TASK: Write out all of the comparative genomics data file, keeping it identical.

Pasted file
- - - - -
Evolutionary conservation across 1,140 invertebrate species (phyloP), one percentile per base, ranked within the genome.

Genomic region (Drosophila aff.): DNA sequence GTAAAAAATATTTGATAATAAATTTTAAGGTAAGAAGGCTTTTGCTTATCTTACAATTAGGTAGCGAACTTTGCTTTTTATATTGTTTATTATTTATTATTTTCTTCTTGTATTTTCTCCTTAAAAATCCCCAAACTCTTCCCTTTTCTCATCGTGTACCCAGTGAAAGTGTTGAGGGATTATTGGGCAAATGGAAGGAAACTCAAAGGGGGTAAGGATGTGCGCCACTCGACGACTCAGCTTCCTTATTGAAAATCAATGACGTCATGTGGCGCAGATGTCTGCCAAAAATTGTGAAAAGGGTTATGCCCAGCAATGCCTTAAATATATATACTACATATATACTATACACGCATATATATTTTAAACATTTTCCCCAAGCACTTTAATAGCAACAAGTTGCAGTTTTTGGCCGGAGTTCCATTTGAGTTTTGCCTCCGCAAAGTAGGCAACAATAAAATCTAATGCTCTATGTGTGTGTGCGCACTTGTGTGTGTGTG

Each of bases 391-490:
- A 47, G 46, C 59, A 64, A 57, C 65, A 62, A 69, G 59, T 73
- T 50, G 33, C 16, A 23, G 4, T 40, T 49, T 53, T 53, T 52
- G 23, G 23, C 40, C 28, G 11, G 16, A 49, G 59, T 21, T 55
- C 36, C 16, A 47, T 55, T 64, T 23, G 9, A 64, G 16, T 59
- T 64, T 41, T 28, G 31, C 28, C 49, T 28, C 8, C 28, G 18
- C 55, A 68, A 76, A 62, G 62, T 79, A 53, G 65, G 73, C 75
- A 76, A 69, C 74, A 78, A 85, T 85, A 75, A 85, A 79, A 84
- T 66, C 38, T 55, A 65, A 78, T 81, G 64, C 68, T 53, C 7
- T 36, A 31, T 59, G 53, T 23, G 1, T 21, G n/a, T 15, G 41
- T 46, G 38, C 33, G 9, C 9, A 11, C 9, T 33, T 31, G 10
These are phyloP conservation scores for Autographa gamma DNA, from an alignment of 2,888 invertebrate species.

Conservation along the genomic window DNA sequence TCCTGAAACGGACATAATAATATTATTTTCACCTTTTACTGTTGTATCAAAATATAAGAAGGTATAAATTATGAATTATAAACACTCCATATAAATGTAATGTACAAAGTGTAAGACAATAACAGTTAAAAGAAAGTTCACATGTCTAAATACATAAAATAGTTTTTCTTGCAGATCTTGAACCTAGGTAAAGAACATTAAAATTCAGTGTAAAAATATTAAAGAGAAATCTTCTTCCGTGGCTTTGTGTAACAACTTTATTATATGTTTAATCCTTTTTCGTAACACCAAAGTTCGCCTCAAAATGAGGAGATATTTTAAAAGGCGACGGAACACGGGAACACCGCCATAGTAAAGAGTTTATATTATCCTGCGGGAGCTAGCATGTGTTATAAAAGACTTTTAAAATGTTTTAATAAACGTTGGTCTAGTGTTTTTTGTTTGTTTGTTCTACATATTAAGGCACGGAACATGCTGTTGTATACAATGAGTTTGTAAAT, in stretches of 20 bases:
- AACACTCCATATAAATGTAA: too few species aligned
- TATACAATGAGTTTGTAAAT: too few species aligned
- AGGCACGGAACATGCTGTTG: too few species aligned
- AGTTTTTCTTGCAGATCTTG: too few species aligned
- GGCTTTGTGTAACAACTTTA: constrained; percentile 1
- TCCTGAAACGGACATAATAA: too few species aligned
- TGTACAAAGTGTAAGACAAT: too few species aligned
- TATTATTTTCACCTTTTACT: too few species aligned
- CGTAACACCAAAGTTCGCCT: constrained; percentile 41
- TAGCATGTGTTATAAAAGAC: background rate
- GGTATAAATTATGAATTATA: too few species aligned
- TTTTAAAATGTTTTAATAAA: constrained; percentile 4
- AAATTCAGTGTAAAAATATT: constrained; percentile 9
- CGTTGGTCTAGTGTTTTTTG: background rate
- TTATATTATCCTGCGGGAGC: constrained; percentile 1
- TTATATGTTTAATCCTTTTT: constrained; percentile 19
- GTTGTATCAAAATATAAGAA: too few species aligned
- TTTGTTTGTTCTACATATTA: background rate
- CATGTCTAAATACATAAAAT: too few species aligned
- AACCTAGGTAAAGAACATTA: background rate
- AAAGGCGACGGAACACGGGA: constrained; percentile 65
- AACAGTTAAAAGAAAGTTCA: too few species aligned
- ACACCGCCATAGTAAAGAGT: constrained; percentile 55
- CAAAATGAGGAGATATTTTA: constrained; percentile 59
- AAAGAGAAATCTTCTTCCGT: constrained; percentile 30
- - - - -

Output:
Evolutionary conservation across 1,140 invertebrate species (phyloP), one percentile per base, ranked within the genome.

Genomic region (Drosophila aff.): DNA sequence GTAAAAAATATTTGATAATAAATTTTAAGGTAAGAAGGCTTTTGCTTATCTTACAATTAGGTAGCGAACTTTGCTTTTTATATTGTTTATTATTTATTATTTTCTTCTTGTATTTTCTCCTTAAAAATCCCCAAACTCTTCCCTTTTCTCATCGTGTACCCAGTGAAAGTGTTGAGGGATTATTGGGCAAATGGAAGGAAACTCAAAGGGGGTAAGGATGTGCGCCACTCGACGACTCAGCTTCCTTATTGAAAATCAATGACGTCATGTGGCGCAGATGTCTGCCAAAAATTGTGAAAAGGGTTATGCCCAGCAATGCCTTAAATATATATACTACATATATACTATACACGCATATATATTTTAAACATTTTCCCCAAGCACTTTAATAGCAACAAGTTGCAGTTTTTGGCCGGAGTTCCATTTGAGTTTTGCCTCCGCAAAGTAGGCAACAATAAAATCTAATGCTCTATGTGTGTGTGCGCACTTGTGTGTGTGTG

Each of bases 391-490:
- A 47, G 46, C 59, A 64, A 57, C 65, A 62, A 69, G 59, T 73
- T 50, G 33, C 16, A 23, G 4, T 40, T 49, T 53, T 53, T 52
- G 23, G 23, C 40, C 28, G 11, G 16, A 49, G 59, T 21, T 55
- C 36, C 16, A 47, T 55, T 64, T 23, G 9, A 64, G 16, T 59
- T 64, T 41, T 28, G 31, C 28, C 49, T 28, C 8, C 28, G 18
- C 55, A 68, A 76, A 62, G 62, T 79, A 53, G 65, G 73, C 75
- A 76, A 69, C 74, A 78, A 85, T 85, A 75, A 85, A 79, A 84
- T 66, C 38, T 55, A 65, A 78, T 81, G 64, C 68, T 53, C 7
- T 36, A 31, T 59, G 53, T 23, G 1, T 21, G n/a, T 15, G 41
- T 46, G 38, C 33, G 9, C 9, A 11, C 9, T 33, T 31, G 10
These are phyloP conservation scores for Autographa gamma DNA, from an alignment of 2,888 invertebrate species.

Conservation along the genomic window DNA sequence TCCTGAAACGGACATAATAATATTATTTTCACCTTTTACTGTTGTATCAAAATATAAGAAGGTATAAATTATGAATTATAAACACTCCATATAAATGTAATGTACAAAGTGTAAGACAATAACAGTTAAAAGAAAGTTCACATGTCTAAATACATAAAATAGTTTTTCTTGCAGATCTTGAACCTAGGTAAAGAACATTAAAATTCAGTGTAAAAATATTAAAGAGAAATCTTCTTCCGTGGCTTTGTGTAACAACTTTATTATATGTTTAATCCTTTTTCGTAACACCAAAGTTCGCCTCAAAATGAGGAGATATTTTAAAAGGCGACGGAACACGGGAACACCGCCATAGTAAAGAGTTTATATTATCCTGCGGGAGCTAGCATGTGTTATAAAAGACTTTTAAAATGTTTTAATAAACGTTGGTCTAGTGTTTTTTGTTTGTTTGTTCTACATATTAAGGCACGGAACATGCTGTTGTATACAATGAGTTTGTAAAT, in stretches of 20 bases:
- AACACTCCATATAAATGTAA: too few species aligned
- TATACAATGAGTTTGTAAAT: too few species aligned
- AGGCACGGAACATGCTGTTG: too few species aligned
- AGTTTTTCTTGCAGATCTTG: too few species aligned
- GGCTTTGTGTAACAACTTTA: constrained; percentile 1
- TCCTGAAACGGACATAATAA: too few species aligned
- TGTACAAAGTGTAAGACAAT: too few species aligned
- TATTATTTTCACCTTTTACT: too few species aligned
- CGTAACACCAAAGTTCGCCT: constrained; percentile 41
- TAGCATGTGTTATAAAAGAC: background rate
- GGTATAAATTATGAATTATA: too few species aligned
- TTTTAAAATGTTTTAATAAA: constrained; percentile 4
- AAATTCAGTGTAAAAATATT: constrained; percentile 9
- CGTTGGTCTAGTGTTTTTTG: background rate
- TTATATTATCCTGCGGGAGC: constrained; percentile 1
- TTATATGTTTAATCCTTTTT: constrained; percentile 19
- GTTGTATCAAAATATAAGAA: too few species aligned
- TTTGTTTGTTCTACATATTA: background rate
- CATGTCTAAATACATAAAAT: too few species aligned
- AACCTAGGTAAAGAACATTA: background rate
- AAAGGCGACGGAACACGGGA: constrained; percentile 65
- AACAGTTAAAAGAAAGTTCA: too few species aligned
- ACACCGCCATAGTAAAGAGT: constrained; percentile 55
- CAAAATGAGGAGATATTTTA: constrained; percentile 59
- AAAGAGAAATCTTCTTCCGT: constrained; percentile 30